The low-budget sound and video transfer cleanly. The audio is not particularly dynamic, but the mix is tastefully handled. The video is a bit washed out, but not irritatingly so. Both audio and visuals support the illusion that Becker is trying to create.

The Rebuttal Witnesses

Good Bye Lenin! is so complex that certain side stories are frustratingly underdeveloped. We never get a clear concept of Alex and Lara's relationship, even with their generous screen time. It is never made clear whether Christiane discovers the ruse and how she feels about it. These could very well be conscious decisions on behalf of the director and editor, but the story leaves us with a vague feeling of unfinished business.

The end of the film is particularly convoluted, with the focus shifting to a series of dramatic (or melodramatic) revelations about the family. It has emotional power, while feeling manipulative at the same time. In fact, Good Bye Lenin! generally suffers from odd pacing decisions and a strange spiral of actions that repeat themselves beyond their dramatic usefulness.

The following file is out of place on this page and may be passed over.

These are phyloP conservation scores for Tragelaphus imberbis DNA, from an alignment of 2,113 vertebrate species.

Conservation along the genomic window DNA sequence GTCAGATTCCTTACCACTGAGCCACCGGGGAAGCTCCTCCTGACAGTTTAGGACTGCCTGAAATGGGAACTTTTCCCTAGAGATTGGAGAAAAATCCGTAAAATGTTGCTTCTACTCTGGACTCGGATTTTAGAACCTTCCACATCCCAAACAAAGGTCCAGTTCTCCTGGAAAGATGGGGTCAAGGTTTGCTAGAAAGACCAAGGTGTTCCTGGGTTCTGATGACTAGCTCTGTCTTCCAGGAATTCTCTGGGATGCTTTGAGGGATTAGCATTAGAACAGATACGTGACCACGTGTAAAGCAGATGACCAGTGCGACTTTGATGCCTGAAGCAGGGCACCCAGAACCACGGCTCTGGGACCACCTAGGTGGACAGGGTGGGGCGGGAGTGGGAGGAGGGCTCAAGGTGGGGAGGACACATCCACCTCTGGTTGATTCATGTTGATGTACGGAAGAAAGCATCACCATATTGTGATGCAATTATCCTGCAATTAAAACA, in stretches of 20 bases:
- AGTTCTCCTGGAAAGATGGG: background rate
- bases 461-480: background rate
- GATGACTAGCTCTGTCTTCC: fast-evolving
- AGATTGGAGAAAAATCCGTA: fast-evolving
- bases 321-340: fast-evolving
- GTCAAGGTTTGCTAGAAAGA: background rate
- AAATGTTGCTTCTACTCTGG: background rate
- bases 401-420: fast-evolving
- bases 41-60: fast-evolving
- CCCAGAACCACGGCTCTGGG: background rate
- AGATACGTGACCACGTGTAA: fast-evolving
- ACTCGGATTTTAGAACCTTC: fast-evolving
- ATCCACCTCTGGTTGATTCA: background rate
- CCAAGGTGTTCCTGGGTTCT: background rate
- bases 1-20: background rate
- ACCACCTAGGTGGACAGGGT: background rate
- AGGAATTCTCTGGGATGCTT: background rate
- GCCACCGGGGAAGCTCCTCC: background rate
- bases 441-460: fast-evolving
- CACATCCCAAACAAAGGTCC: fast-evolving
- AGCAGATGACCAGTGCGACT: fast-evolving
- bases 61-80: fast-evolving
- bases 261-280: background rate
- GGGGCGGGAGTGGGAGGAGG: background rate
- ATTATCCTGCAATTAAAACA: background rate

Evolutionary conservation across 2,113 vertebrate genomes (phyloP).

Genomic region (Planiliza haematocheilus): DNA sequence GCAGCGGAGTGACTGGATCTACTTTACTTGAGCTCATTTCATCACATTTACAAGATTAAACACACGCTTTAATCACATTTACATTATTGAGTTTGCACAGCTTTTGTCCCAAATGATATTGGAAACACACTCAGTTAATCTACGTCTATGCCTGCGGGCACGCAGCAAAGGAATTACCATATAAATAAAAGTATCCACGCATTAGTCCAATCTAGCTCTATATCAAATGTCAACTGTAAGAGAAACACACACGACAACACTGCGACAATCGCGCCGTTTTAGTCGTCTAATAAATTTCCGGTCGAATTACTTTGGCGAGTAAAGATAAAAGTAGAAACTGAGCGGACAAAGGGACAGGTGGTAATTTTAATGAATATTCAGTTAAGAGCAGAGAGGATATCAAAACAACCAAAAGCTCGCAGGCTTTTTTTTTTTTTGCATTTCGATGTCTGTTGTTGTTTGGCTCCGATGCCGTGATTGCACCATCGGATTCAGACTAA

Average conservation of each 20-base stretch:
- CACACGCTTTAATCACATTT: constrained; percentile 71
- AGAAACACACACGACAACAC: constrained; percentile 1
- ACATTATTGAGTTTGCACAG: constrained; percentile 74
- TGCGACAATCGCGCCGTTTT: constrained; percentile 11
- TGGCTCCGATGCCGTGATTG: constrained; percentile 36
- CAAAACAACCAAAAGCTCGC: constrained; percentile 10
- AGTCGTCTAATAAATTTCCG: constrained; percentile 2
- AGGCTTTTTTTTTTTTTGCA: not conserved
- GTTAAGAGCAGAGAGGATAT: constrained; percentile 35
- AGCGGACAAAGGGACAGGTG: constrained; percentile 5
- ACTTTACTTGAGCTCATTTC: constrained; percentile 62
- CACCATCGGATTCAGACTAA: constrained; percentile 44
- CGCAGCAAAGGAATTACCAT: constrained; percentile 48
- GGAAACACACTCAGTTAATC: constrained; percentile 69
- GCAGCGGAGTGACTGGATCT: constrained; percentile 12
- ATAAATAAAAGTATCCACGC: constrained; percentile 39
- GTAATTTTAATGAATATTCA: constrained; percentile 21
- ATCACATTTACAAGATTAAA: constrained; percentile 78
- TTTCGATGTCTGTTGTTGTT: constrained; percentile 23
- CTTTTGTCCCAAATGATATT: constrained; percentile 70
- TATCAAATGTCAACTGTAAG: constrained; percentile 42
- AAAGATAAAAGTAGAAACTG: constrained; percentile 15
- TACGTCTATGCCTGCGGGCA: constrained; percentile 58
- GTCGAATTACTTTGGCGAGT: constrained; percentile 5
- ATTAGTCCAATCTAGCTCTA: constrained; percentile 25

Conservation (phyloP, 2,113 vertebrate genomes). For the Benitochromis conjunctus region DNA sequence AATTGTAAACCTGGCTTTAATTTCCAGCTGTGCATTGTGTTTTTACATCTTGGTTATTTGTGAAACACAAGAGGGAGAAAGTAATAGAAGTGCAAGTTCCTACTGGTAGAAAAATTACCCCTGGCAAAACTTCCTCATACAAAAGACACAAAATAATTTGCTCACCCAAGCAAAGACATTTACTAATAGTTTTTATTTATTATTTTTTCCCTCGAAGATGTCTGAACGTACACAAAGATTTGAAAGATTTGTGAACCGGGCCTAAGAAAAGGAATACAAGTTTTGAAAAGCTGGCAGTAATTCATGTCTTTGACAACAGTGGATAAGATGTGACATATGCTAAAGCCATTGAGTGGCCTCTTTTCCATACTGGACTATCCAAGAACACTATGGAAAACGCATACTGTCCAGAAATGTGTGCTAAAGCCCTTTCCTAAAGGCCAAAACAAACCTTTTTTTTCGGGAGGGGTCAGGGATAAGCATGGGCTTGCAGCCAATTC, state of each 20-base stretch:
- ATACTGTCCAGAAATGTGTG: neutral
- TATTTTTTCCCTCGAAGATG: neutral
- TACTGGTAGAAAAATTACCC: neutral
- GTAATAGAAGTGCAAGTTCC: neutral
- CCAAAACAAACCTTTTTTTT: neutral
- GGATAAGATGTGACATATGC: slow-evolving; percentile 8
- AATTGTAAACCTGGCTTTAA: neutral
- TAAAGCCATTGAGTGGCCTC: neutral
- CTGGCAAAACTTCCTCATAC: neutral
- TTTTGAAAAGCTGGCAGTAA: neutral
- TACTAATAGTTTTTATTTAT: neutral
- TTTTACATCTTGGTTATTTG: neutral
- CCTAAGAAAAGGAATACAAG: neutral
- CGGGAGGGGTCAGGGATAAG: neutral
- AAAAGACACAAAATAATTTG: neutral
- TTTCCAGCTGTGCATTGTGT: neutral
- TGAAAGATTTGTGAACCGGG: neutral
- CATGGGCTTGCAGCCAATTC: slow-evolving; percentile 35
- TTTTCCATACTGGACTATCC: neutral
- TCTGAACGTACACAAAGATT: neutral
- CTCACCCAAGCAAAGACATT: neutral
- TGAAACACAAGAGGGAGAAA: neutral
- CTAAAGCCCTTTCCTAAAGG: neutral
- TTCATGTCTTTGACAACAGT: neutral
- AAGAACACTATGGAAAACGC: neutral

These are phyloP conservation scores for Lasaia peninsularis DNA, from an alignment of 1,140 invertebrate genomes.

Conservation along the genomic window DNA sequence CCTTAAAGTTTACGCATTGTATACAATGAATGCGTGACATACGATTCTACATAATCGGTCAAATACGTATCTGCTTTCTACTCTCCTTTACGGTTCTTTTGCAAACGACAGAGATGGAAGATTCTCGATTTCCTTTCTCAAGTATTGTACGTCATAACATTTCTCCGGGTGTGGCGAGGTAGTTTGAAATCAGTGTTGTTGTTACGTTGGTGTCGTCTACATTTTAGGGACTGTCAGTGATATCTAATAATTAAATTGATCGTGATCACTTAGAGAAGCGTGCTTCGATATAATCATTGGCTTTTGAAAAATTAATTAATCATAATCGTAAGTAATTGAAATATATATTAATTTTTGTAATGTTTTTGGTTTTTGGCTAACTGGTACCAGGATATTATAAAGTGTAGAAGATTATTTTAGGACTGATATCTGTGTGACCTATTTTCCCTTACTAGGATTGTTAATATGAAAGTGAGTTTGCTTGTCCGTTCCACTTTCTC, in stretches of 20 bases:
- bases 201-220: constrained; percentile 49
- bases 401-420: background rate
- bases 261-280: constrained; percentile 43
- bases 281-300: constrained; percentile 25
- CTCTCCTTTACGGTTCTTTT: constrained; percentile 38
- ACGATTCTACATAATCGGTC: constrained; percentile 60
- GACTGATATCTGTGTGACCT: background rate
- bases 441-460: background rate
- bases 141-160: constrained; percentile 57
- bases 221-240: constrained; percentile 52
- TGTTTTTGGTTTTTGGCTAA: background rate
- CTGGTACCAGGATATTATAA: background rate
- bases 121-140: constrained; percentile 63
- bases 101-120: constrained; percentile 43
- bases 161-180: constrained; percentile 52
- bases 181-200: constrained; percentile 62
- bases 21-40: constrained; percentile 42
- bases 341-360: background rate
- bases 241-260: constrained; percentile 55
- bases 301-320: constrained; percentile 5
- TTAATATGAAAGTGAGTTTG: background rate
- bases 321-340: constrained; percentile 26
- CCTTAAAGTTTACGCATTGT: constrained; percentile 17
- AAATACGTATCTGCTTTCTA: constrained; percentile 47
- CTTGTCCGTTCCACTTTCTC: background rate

Good Bye Lenin! takes bold political risks by glorifying some rather unglamorous viewpoints. Though I do not support historical revisionism, and I tend to believe that both sides of the coin have merit, it is hard to understand a woman who would choose the hard-line party over her family's well-being. I'll be the first to admit that my discomfort with the family dynamic may stem from a misunderstanding of German ideas.

Finally, Good Bye Lenin! is much darker than either the packaging or marketing would suggest. Berlin saw some brutal times, and we aren't spared them. We watch a family disintegrate firsthand, which is never a comfortable experience.

Closing Statement

Though it isn't the most successful movie, Good Bye Lenin! has a clever and involving premise. The direction, acting, and visuals are compelling. This foreign film is a great example of why we should watch more foreign film.

The Verdict

This court says Willkommen to Good Bye Lenin!.

Review content copyright © 2004 Rob Lineberger; Site layout and review format copyright © 1998 - 2016 HipClick Designs LLC

Scales of Justice
Video: 94
Audio: 95
Extras: 100
Acting: 94
Story: 88
Judgment: 93

Perp Profile
Studio: Sony
Video Formats:
* 1.85:1 Anamorphic

Audio Formats:
* Dolby Digital 5.1 Surround (German)

* English

Running Time: 121 Minutes
Release Year: 2003
MPAA Rating: Rated R

Distinguishing Marks
* Director's Commentary
* Cast Commentary
* Deleted Scenes with Optional Commentary
* "Lenin Learns to Fly" Visual Effects Featurette
* "Mini-Making Of" Featurette
* Uncut "Aktuelle Kamera" Broadcasts

* IMDb